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Academic Entrepreneurship: Bayh-Dole versus the 'Professor's Privilege'

Thomas Astebro (), Serguey Braguinsky (), Pontus Braunerhjelm () and Anders Broström

No 1118, HEC Research Papers Series from HEC Paris

Abstract: Should society encourage scientists at universities to become entrepreneurs? Using data on U.S. university-employed scientists with a Ph.D. in STEM disciplines leaving their university to become entrepreneurs during 1993-2006 and similar data from Sweden we show evidence suggesting that owning your idea outright (the “Professor’s Privilege”) rather than sharing ownership with your university employer (the Bayh-Dole regime) is strongly positively associated with the rate of academic entrepreneurship but not with apparent economic gain for the entrepreneur. Further analysis show that in both countries there is too much entry into entrepreneurship, and selection from the bottom of the ability distribution among scientists. Targeted policies aimed at screening entrepreneurial decisions by younger, tenure-track academics may therefore produce more benefits for society than general incentives.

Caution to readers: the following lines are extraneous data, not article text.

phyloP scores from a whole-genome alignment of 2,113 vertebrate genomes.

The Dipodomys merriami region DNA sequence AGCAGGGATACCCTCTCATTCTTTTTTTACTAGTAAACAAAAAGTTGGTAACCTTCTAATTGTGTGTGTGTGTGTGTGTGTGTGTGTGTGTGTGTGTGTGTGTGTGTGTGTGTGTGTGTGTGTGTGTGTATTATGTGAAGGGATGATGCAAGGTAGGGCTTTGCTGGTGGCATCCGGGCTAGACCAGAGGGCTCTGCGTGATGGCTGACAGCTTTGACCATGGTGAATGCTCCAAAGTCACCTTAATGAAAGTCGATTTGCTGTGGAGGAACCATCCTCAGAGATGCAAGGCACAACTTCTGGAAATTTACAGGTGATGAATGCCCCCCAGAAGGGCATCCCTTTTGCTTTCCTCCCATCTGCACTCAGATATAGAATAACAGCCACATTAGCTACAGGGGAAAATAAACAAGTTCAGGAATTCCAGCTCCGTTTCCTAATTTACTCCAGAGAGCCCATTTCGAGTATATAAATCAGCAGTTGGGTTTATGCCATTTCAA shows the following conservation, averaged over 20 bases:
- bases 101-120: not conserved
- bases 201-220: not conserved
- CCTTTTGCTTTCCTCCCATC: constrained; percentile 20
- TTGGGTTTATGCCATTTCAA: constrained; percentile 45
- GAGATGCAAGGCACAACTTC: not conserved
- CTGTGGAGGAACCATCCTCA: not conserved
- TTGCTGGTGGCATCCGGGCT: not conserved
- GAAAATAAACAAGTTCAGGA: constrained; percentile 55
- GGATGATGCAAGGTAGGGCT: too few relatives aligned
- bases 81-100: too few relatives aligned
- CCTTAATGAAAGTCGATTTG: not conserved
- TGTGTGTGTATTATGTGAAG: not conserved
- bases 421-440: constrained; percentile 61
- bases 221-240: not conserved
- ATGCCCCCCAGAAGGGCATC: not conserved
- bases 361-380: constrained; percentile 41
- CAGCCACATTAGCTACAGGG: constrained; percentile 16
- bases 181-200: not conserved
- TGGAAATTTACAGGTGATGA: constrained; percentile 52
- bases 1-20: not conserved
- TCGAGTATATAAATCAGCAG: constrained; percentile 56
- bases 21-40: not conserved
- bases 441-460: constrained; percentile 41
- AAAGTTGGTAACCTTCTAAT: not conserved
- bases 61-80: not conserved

Keywords: Academic entrepreneurship; economic incentives; Bayh-Dole; Professor’s Privilege (search for similar items in EconPapers)
JEL-codes: J20 L26 N32 (search for similar items in EconPapers)
Pages: 48 pages
Date: 2016-02
New Economics Papers: this item is included in nep-cse, nep-edu, nep-ent, nep-ino, nep-sbm and nep-sog
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Related works:
Working Paper: Academic Entrepreneurship: Bayh-Dole versus the 'Professor's Privilege' (2015)
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Persistent link: https://EconPapers.repec.org/RePEc:ebg:heccah:1118

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